2. Avatars - anything from a coloured shape to a 3D rendition, the only requirement is that it is unique to the player.
  3. Boss fights & Combat - A boss fight is a hard challenge that culminates at the end of a level and must be defeated to advance. Combat and battles are a form of win-lose struggles, usually shorter-lived that the larger struggle of the game. So, winning a hand of blackjack or a single point in tennis.
  4. Collections & Virtual Goods - A personal set of virtual items. organised into categories, in some cases visible to other players. Virtual goods are often translatable to real-world values, people pay real money for them and can exchange them.
  5. Content unlocking - a form of reward that makes a new aspect of the game available.
  6. Gifting - Sharing resources within or outside the game. Unlike cooperation, gifting is always voluntary.
  7. Levels & quests - Defined steps in a player progression that helps you see where you stand. They help arrange rewards and mechanics. Quests are concrete challenges defined ahead of times. Usually attached to a narrative and a set of rewards.
  8. Social graphs - display the social connections a player amasses, showing friends and potential allies. Virtually all facebook games have this built-in, even if it is only to share progress.
  9. Teams - Groups of players that work together towards a common goal.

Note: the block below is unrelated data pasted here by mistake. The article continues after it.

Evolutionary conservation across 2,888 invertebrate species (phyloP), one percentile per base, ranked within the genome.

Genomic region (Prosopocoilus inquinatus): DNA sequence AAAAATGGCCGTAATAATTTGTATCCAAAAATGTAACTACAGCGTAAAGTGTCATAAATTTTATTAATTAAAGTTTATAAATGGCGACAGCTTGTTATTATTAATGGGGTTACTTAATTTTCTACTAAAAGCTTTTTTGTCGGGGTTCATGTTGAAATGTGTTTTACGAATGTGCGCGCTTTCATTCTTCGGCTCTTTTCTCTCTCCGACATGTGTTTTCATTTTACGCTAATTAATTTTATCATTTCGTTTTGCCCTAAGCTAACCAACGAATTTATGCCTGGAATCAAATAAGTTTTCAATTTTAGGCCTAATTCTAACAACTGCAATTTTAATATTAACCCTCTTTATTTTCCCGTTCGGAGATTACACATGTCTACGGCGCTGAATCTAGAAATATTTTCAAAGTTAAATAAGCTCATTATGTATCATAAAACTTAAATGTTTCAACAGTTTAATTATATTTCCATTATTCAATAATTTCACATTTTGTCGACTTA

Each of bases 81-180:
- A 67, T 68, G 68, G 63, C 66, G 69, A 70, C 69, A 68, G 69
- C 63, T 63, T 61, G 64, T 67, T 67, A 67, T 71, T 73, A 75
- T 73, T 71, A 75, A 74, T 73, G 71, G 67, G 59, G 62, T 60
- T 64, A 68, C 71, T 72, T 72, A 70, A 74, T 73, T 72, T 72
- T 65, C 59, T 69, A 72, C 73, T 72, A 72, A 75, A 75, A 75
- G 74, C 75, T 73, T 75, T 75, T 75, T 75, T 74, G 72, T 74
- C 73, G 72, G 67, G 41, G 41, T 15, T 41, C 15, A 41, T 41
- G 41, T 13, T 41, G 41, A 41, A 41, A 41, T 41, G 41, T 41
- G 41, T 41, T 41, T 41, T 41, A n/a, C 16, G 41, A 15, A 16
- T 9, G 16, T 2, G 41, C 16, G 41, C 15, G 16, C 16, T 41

10. Points, Badges and Leaderboards

Points are numerical representations of a game’s progression.

Points keep score. Points delineate state. Points create a connection between progression in the game and extrinsic rewards. Points provide feedback. Points can be an external display of progress. Most importantly, points provide data for game designers.

Each additional point merely indicates a greater magnitude and nothing more.

Badges are a visual representation of an achievement. Badges can serve a credential function. Badges provide a goal for users to strive towards. They provide guidance on what is possible. A signal about what a user cares about and what she has performed. They operate as virtual status symbols and affirmations of a personal journey. They are tribal markers.

A leaderboard is a visual display of achievement in rank order among a group.

Studies show that tactics like the PBL triad can actually demotivate when entangled with traditional rewards such a salary and bonuses. People see how low on the totem pole they are and give up. The climb is too daunting. Others internalise the idea that work is less important than the game and treat work less seriously. Promising to save time and improve efficiency while encouraging people to waste time with frivolous activity may generate cognitive dissonance.

Players #

There are four kinds of players. You usually cater to one kind but it’s helpful to add elements for each.

  1. Achievers respond well to levels and badges.
  2. Explorers like novelty and finding new things.
  3. Socialisers like engaging with friends.
  4. Killers like imposing their will on others and vanquishing their enemies.

That’s it.

That’s everything I know about Gamification.

I’d say about 95% of it comes from an incredible book by Kevin Werbach called For the Win

If you’d like to discuss this post, Twitter is the place.